Moon Jae-in may be too careful and diplomatic to say it, but it’s hard not to believe the South Korean President wasn’t jumping for joy when he learned about Donald Trump’s defeat last November. While the U.S.-South Korea alliance stayed intact throughout Trump’s four-year term, it was consistently hobbled by a cost-sharing dispute that dragged on like a long New York City winter. Whereas previous U.S. presidents took care to ensure the alliance was functioning, Trump seemed to relish his role in shaking it up. What should have been a routine and relatively pain-free negotiation over who pays what for the 28,000-strong U.S. troop presence in the South instead turned into a clash of wills, with the U.S. delegation putting forth ridiculous proposals that no South Korean politician in his or her right mind would accept.
Joe Biden came into office promising a return to business as usual. The former senator and vice president is squarely in the establishment camp—and to be a card-carrying member of the establishment means boasting about the centrality of alliances and the utility of multilateralism. Biden promised as much on the campaign trail, committing himself to resurrecting America’s system of alliances around the world and delivering the message to old friends like Germany, Japan, the North Atlantic Treaty Organization, and South Korea that “America is back.” The fact that America never left—notwithstanding his loud, obnoxious, and sometimes nonsensical demeanor, Trump didn’t break a single U.S. alliance—was frequently lost in the campaign mottos and talking points.
There is no question, however, that the cost-sharing issue with South Korea was a sore spot in relations between Washington and Seoul. Trump’s refusal to countenance any deal that fell short of his demand that South Korea increase its contributions by 400% left the talks in a desultory state. South Korea’s offer, which hiked Seoul’s share of the payments by 13%, was dismissed by Trump’s negotiators as woefully insufficient, if not insulting. South Koreans working on U.S. bases were forced to go without pay for months until a last-minute arrangement was reached to deal with the problem. Yet the negotiations overall essentially froze to death.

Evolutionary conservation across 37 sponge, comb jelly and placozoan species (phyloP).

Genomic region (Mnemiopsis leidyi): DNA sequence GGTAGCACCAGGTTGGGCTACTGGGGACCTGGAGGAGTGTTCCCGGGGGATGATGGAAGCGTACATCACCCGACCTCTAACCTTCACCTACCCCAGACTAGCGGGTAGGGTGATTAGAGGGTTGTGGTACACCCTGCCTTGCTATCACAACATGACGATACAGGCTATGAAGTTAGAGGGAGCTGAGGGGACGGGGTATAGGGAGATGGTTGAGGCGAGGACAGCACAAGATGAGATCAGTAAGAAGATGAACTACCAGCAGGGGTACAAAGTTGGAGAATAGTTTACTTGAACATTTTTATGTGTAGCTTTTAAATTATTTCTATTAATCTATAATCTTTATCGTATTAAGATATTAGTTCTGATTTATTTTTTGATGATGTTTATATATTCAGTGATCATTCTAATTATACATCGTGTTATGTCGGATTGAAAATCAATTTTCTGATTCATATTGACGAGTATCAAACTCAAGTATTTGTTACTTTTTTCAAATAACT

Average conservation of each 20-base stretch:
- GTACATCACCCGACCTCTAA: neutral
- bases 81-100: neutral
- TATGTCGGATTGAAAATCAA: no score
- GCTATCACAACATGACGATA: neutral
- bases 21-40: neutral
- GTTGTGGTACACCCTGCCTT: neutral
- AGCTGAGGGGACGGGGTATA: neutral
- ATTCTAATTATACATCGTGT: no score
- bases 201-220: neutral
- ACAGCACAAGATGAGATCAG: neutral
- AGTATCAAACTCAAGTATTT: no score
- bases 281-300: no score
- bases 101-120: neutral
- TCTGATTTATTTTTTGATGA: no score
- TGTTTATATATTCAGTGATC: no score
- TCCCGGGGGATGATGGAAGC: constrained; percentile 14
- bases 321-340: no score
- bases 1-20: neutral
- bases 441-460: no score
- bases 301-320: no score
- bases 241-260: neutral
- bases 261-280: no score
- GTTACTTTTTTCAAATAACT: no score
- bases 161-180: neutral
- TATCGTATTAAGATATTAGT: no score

The Biden administration wants to put this issue to bed. Discussions resumed with the South Koreans quickly. With Trump out of the way, more realistic proposals are reportedly being prepared. Seoul’s 13% offer is suddenly back in contention, a substantial figure when considering the impact the coronavirus has had on the South Korean economy. While discussions are continuing, one South Korean government source says that both sides are seeking to finalize a new Special Measures Agreement (SMA) by April 1, when South Korean workers employed by the U.S. military will again be at risk of seeing their pay docked. Given the sense of urgency the Biden administration is showing towards the cost-sharing issue, an April 1 deadline is a reasonable deadline.
The irony of this entire story is that South Korea is actually one of those U.S. allies that takes its defense responsibilities seriously. Since 2011, Seoul’s defense budget has increased by 68%. The budget top-lines have gone up every year for the last decade, an impressive feat when compared to how uninterested some of Washington’s allies in Europe are in padding their own defense budgets despite prodding from every U.S. administration since Dwight Eisenhower.
This isn’t to say that Seoul is doing everything properly on the defense front. The South Korean government has devoted a significant portion of its defense budget on procurement, buying big-ticket items like dozens of F-35 fighters, an assembly line of tanks, anti-missile systems and ballistic missiles at the expense of communications infrastructure, surveillance, and systems integration. While South Korea’s navy and air force are modernizing, its army is getting the short end of the stick. Trump’s fixation on cost-sharing over the last few years has pushed these developments to the back-burner.
For the Biden administration, striking a new SMA with South Korea is positive news, no doubt. It removes one of the biggest irritants to the relationship and allows officials on both sides to finally move on. But perhaps the biggest benefit of signing a new cost-sharing deal removing a distraction from the even bigger issues in the bilateral alliance: ensuring full Operational Control (OPCON) transfer to South Korea remains on schedule and collaborating on the most effective way to manage the North Korea nuclear problem.
Daniel R. DePetris is a fellow at Defense Priorities and a columnist at Newsweek.